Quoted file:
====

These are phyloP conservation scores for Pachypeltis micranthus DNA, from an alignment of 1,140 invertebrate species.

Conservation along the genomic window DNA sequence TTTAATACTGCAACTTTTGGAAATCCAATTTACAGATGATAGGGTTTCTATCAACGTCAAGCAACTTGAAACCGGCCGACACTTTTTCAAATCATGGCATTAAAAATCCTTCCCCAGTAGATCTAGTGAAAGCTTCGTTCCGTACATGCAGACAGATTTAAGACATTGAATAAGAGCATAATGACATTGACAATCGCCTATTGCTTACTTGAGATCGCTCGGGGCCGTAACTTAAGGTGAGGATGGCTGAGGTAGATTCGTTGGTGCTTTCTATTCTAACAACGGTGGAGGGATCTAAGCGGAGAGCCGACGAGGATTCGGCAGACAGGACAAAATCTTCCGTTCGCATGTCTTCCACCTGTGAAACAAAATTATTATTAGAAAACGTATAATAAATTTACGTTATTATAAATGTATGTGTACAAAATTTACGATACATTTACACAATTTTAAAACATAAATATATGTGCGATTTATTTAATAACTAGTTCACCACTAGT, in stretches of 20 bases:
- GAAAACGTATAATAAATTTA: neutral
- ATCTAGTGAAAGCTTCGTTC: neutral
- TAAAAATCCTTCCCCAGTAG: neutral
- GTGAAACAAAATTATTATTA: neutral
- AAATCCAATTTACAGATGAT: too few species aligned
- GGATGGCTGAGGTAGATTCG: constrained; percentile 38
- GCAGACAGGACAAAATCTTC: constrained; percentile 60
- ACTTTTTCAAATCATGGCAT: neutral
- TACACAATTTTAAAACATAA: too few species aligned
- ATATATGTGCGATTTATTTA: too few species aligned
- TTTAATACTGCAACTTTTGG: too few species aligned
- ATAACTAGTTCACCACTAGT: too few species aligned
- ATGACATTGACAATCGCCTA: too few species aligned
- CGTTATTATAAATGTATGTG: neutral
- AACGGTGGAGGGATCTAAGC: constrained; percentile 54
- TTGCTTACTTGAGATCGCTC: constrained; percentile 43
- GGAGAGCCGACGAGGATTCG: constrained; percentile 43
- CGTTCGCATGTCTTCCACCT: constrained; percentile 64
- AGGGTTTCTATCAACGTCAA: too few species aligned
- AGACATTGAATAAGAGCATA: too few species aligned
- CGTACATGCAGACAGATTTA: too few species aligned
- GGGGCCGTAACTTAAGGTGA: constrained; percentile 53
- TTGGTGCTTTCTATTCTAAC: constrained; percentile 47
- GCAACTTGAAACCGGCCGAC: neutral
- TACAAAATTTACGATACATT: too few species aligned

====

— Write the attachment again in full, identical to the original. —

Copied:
These are phyloP conservation scores for Pachypeltis micranthus DNA, from an alignment of 1,140 invertebrate species.

Conservation along the genomic window DNA sequence TTTAATACTGCAACTTTTGGAAATCCAATTTACAGATGATAGGGTTTCTATCAACGTCAAGCAACTTGAAACCGGCCGACACTTTTTCAAATCATGGCATTAAAAATCCTTCCCCAGTAGATCTAGTGAAAGCTTCGTTCCGTACATGCAGACAGATTTAAGACATTGAATAAGAGCATAATGACATTGACAATCGCCTATTGCTTACTTGAGATCGCTCGGGGCCGTAACTTAAGGTGAGGATGGCTGAGGTAGATTCGTTGGTGCTTTCTATTCTAACAACGGTGGAGGGATCTAAGCGGAGAGCCGACGAGGATTCGGCAGACAGGACAAAATCTTCCGTTCGCATGTCTTCCACCTGTGAAACAAAATTATTATTAGAAAACGTATAATAAATTTACGTTATTATAAATGTATGTGTACAAAATTTACGATACATTTACACAATTTTAAAACATAAATATATGTGCGATTTATTTAATAACTAGTTCACCACTAGT, in stretches of 20 bases:
- GAAAACGTATAATAAATTTA: neutral
- ATCTAGTGAAAGCTTCGTTC: neutral
- TAAAAATCCTTCCCCAGTAG: neutral
- GTGAAACAAAATTATTATTA: neutral
- AAATCCAATTTACAGATGAT: too few species aligned
- GGATGGCTGAGGTAGATTCG: constrained; percentile 38
- GCAGACAGGACAAAATCTTC: constrained; percentile 60
- ACTTTTTCAAATCATGGCAT: neutral
- TACACAATTTTAAAACATAA: too few species aligned
- ATATATGTGCGATTTATTTA: too few species aligned
- TTTAATACTGCAACTTTTGG: too few species aligned
- ATAACTAGTTCACCACTAGT: too few species aligned
- ATGACATTGACAATCGCCTA: too few species aligned
- CGTTATTATAAATGTATGTG: neutral
- AACGGTGGAGGGATCTAAGC: constrained; percentile 54
- TTGCTTACTTGAGATCGCTC: constrained; percentile 43
- GGAGAGCCGACGAGGATTCG: constrained; percentile 43
- CGTTCGCATGTCTTCCACCT: constrained; percentile 64
- AGGGTTTCTATCAACGTCAA: too few species aligned
- AGACATTGAATAAGAGCATA: too few species aligned
- CGTACATGCAGACAGATTTA: too few species aligned
- GGGGCCGTAACTTAAGGTGA: constrained; percentile 53
- TTGGTGCTTTCTATTCTAAC: constrained; percentile 47
- GCAACTTGAAACCGGCCGAC: neutral
- TACAAAATTTACGATACATT: too few species aligned